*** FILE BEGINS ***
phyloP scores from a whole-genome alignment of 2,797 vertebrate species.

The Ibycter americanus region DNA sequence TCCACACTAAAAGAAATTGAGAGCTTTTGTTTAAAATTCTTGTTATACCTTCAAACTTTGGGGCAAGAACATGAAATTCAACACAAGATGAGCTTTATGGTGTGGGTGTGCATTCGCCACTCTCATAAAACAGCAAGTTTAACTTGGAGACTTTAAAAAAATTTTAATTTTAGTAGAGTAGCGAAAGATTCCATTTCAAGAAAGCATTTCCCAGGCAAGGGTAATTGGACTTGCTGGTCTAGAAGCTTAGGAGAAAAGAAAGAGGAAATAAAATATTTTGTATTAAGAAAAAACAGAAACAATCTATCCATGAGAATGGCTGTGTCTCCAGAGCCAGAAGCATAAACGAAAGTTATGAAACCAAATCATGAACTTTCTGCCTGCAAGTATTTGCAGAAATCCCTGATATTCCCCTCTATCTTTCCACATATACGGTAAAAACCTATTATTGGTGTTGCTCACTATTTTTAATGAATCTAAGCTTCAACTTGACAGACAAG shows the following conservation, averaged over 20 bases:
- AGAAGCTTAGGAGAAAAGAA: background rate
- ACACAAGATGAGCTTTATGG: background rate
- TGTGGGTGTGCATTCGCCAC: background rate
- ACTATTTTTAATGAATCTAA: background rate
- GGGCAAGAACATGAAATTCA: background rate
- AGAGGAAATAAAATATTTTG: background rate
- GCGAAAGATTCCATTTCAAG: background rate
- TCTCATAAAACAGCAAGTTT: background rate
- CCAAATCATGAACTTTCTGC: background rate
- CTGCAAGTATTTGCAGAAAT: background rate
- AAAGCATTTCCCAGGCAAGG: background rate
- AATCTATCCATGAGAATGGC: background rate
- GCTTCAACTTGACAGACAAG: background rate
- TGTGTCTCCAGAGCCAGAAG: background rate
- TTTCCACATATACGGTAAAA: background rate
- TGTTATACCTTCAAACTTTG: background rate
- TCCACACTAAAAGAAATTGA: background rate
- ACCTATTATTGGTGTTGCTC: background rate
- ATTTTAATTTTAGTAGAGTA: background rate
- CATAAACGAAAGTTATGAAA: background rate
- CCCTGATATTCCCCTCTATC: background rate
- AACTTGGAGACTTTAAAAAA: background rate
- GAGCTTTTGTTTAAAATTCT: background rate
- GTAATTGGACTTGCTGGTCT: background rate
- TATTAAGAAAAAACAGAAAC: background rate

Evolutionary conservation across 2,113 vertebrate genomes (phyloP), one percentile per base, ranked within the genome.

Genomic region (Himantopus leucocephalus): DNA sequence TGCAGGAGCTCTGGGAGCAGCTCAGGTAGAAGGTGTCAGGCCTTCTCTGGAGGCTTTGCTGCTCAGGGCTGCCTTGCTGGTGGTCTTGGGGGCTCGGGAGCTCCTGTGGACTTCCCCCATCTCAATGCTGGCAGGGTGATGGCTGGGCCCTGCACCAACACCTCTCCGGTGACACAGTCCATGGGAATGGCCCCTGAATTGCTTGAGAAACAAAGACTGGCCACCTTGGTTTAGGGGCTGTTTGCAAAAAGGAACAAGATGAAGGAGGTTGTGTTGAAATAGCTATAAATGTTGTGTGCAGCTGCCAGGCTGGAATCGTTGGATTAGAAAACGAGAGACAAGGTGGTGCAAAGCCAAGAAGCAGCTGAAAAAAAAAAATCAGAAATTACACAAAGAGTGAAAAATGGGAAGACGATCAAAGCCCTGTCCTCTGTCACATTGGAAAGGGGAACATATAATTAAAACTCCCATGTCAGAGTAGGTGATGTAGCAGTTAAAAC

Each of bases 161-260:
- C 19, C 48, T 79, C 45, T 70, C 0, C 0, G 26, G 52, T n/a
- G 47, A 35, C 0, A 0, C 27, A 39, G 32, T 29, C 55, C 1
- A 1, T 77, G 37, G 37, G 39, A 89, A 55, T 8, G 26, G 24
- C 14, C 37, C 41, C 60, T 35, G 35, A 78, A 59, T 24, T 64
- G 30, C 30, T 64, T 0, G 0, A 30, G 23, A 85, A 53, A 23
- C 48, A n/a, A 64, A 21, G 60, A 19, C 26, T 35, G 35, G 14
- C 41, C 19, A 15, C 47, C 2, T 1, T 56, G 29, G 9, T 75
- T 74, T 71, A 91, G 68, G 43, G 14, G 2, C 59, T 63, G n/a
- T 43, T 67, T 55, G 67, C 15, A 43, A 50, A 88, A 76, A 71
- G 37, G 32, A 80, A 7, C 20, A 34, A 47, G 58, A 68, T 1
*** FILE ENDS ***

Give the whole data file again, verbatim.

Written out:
phyloP scores from a whole-genome alignment of 2,797 vertebrate species.

The Ibycter americanus region DNA sequence TCCACACTAAAAGAAATTGAGAGCTTTTGTTTAAAATTCTTGTTATACCTTCAAACTTTGGGGCAAGAACATGAAATTCAACACAAGATGAGCTTTATGGTGTGGGTGTGCATTCGCCACTCTCATAAAACAGCAAGTTTAACTTGGAGACTTTAAAAAAATTTTAATTTTAGTAGAGTAGCGAAAGATTCCATTTCAAGAAAGCATTTCCCAGGCAAGGGTAATTGGACTTGCTGGTCTAGAAGCTTAGGAGAAAAGAAAGAGGAAATAAAATATTTTGTATTAAGAAAAAACAGAAACAATCTATCCATGAGAATGGCTGTGTCTCCAGAGCCAGAAGCATAAACGAAAGTTATGAAACCAAATCATGAACTTTCTGCCTGCAAGTATTTGCAGAAATCCCTGATATTCCCCTCTATCTTTCCACATATACGGTAAAAACCTATTATTGGTGTTGCTCACTATTTTTAATGAATCTAAGCTTCAACTTGACAGACAAG shows the following conservation, averaged over 20 bases:
- AGAAGCTTAGGAGAAAAGAA: background rate
- ACACAAGATGAGCTTTATGG: background rate
- TGTGGGTGTGCATTCGCCAC: background rate
- ACTATTTTTAATGAATCTAA: background rate
- GGGCAAGAACATGAAATTCA: background rate
- AGAGGAAATAAAATATTTTG: background rate
- GCGAAAGATTCCATTTCAAG: background rate
- TCTCATAAAACAGCAAGTTT: background rate
- CCAAATCATGAACTTTCTGC: background rate
- CTGCAAGTATTTGCAGAAAT: background rate
- AAAGCATTTCCCAGGCAAGG: background rate
- AATCTATCCATGAGAATGGC: background rate
- GCTTCAACTTGACAGACAAG: background rate
- TGTGTCTCCAGAGCCAGAAG: background rate
- TTTCCACATATACGGTAAAA: background rate
- TGTTATACCTTCAAACTTTG: background rate
- TCCACACTAAAAGAAATTGA: background rate
- ACCTATTATTGGTGTTGCTC: background rate
- ATTTTAATTTTAGTAGAGTA: background rate
- CATAAACGAAAGTTATGAAA: background rate
- CCCTGATATTCCCCTCTATC: background rate
- AACTTGGAGACTTTAAAAAA: background rate
- GAGCTTTTGTTTAAAATTCT: background rate
- GTAATTGGACTTGCTGGTCT: background rate
- TATTAAGAAAAAACAGAAAC: background rate

Evolutionary conservation across 2,113 vertebrate genomes (phyloP), one percentile per base, ranked within the genome.

Genomic region (Himantopus leucocephalus): DNA sequence TGCAGGAGCTCTGGGAGCAGCTCAGGTAGAAGGTGTCAGGCCTTCTCTGGAGGCTTTGCTGCTCAGGGCTGCCTTGCTGGTGGTCTTGGGGGCTCGGGAGCTCCTGTGGACTTCCCCCATCTCAATGCTGGCAGGGTGATGGCTGGGCCCTGCACCAACACCTCTCCGGTGACACAGTCCATGGGAATGGCCCCTGAATTGCTTGAGAAACAAAGACTGGCCACCTTGGTTTAGGGGCTGTTTGCAAAAAGGAACAAGATGAAGGAGGTTGTGTTGAAATAGCTATAAATGTTGTGTGCAGCTGCCAGGCTGGAATCGTTGGATTAGAAAACGAGAGACAAGGTGGTGCAAAGCCAAGAAGCAGCTGAAAAAAAAAAATCAGAAATTACACAAAGAGTGAAAAATGGGAAGACGATCAAAGCCCTGTCCTCTGTCACATTGGAAAGGGGAACATATAATTAAAACTCCCATGTCAGAGTAGGTGATGTAGCAGTTAAAAC

Each of bases 161-260:
- C 19, C 48, T 79, C 45, T 70, C 0, C 0, G 26, G 52, T n/a
- G 47, A 35, C 0, A 0, C 27, A 39, G 32, T 29, C 55, C 1
- A 1, T 77, G 37, G 37, G 39, A 89, A 55, T 8, G 26, G 24
- C 14, C 37, C 41, C 60, T 35, G 35, A 78, A 59, T 24, T 64
- G 30, C 30, T 64, T 0, G 0, A 30, G 23, A 85, A 53, A 23
- C 48, A n/a, A 64, A 21, G 60, A 19, C 26, T 35, G 35, G 14
- C 41, C 19, A 15, C 47, C 2, T 1, T 56, G 29, G 9, T 75
- T 74, T 71, A 91, G 68, G 43, G 14, G 2, C 59, T 63, G n/a
- T 43, T 67, T 55, G 67, C 15, A 43, A 50, A 88, A 76, A 71
- G 37, G 32, A 80, A 7, C 20, A 34, A 47, G 58, A 68, T 1